Definition of capitate in US English:



Botany Zoology
  • Ending in a distinct compact head.

    • ‘In the absence of UV-B, both peltate and capitate glands were incompletely developed in both mature and developing leaves, the oil sacs being wrinkled and only partially filled.’
    • ‘There is a small fossa on the postorbital's surface at the anteromedial corner of the supratemporal fossa for the laterosphenoid's capitate process.’
    • ‘A description might read, ‘Leaves pubescent with capitate trichomes, or farinose when dry.’’
    • ‘In a recent study of Lamiaceae secretory structures, Corsi and Bottega identified four different types of capitate trichomes on the leaves of Salvia officinalis, in addition to peltate trichomes.’
    • ‘The capitate processes are small and visible through the supratemporal fenestrae dorsally, fitting within fossae in the postorbitals.’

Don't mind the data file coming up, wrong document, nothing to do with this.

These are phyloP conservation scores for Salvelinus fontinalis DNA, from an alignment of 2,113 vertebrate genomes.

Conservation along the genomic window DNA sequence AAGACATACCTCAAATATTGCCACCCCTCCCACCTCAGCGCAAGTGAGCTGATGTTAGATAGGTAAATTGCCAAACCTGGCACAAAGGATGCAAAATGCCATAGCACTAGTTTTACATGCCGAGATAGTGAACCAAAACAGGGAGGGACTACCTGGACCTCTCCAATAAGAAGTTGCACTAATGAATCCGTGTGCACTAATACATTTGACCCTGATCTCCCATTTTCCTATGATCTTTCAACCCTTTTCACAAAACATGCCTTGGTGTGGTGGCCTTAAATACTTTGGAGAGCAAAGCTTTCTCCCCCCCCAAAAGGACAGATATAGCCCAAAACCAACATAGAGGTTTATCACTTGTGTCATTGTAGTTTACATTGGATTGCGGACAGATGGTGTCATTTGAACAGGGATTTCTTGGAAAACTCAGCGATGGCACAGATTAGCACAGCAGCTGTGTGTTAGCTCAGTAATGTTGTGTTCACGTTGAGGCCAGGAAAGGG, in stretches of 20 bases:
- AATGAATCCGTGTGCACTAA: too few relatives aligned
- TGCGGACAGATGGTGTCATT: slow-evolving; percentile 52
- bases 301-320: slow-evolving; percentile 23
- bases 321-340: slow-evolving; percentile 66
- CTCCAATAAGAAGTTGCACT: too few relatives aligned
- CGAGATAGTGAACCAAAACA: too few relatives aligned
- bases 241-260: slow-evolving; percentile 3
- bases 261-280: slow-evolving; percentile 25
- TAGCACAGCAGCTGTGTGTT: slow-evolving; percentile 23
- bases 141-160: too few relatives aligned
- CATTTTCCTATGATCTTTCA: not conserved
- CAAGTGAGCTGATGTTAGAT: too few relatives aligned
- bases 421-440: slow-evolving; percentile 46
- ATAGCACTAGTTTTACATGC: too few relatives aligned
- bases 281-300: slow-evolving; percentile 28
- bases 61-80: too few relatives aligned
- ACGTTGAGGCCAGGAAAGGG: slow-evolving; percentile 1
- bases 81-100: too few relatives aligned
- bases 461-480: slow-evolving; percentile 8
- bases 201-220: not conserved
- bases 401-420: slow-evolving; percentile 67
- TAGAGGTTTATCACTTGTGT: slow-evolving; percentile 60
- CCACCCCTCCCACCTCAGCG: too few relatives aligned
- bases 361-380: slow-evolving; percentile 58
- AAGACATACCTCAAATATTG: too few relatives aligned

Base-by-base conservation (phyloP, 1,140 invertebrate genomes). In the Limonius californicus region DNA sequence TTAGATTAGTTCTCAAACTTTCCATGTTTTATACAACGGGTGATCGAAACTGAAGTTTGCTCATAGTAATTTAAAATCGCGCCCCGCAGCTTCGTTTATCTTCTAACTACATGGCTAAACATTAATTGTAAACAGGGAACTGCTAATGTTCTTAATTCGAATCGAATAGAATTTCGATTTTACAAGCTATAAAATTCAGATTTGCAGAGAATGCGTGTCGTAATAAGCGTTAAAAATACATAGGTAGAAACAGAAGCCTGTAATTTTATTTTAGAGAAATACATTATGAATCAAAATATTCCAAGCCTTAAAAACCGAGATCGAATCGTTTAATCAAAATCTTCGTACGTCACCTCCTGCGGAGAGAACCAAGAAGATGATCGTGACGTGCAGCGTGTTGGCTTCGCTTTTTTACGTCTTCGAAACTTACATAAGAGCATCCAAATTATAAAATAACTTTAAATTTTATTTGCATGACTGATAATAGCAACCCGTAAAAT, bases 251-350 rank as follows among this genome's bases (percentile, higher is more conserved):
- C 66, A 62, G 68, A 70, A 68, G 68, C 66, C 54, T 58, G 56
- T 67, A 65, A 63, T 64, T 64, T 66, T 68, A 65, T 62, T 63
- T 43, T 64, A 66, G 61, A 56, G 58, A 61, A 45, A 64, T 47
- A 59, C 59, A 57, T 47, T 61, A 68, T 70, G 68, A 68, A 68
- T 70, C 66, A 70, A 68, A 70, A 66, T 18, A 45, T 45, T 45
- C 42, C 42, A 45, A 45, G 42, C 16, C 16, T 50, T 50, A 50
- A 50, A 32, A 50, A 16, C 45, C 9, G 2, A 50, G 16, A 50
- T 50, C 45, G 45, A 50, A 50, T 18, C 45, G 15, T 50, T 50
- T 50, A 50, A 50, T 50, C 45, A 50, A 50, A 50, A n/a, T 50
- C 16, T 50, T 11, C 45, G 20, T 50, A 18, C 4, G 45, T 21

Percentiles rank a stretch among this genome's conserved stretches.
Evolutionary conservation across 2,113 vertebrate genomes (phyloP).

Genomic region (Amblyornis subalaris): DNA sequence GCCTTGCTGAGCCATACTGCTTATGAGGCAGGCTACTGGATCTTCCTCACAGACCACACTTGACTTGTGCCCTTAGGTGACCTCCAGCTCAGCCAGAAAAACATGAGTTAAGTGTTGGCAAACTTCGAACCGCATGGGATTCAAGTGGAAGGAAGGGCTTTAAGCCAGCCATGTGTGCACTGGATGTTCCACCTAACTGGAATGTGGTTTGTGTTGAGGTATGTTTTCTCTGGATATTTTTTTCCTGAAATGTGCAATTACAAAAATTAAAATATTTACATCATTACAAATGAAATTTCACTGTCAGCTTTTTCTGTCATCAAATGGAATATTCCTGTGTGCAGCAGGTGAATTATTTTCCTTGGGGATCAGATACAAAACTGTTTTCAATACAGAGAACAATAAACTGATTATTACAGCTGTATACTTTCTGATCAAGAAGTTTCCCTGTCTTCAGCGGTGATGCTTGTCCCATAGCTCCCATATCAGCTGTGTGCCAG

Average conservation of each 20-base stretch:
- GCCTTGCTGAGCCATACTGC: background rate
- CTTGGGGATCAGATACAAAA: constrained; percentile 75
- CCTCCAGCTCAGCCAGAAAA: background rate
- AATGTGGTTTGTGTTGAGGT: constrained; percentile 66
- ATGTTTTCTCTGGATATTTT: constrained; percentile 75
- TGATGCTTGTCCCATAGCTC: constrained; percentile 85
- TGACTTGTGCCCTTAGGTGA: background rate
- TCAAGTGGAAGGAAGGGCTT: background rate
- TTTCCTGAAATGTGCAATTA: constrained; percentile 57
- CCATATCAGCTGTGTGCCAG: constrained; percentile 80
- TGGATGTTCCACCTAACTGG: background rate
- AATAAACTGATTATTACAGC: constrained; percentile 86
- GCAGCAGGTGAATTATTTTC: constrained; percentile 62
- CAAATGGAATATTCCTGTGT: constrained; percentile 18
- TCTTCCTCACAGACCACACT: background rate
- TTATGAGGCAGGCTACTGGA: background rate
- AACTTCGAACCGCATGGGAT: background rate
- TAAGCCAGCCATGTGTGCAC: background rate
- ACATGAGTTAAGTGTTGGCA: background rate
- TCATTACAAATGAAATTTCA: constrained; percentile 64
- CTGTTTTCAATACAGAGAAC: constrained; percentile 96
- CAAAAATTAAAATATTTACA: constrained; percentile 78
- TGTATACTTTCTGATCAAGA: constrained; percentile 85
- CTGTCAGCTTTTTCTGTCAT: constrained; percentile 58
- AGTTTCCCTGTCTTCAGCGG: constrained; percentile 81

• The largest of the carpal bones, situated at the base of the palm of the hand and articulating with the third metacarpal.

    • ‘Gymnasts' wrist injury includes distal radius stress fractures, scaphoid stress fracture, avascular necrosis of the capitate, ulnar carpal abutment, and dorsal impingement.’
    • ‘Avascular necrosis of the capitate bone is a rare clinical entity, and it is usually a sequel to serious trauma.’
    • ‘The distal row of carpals includes the hamate, capitate, trapezium, and trapezoid, which are closely approximated to the metacarpals.’
    • ‘The lesion is thought to be caused by attenuation of the ulnar V ligament connecting the capitate with the distal carpal row to the triquetrum of the proximal row.’


Mid 17th century: from Latin capitatus, from caput, capit-, ‘head’.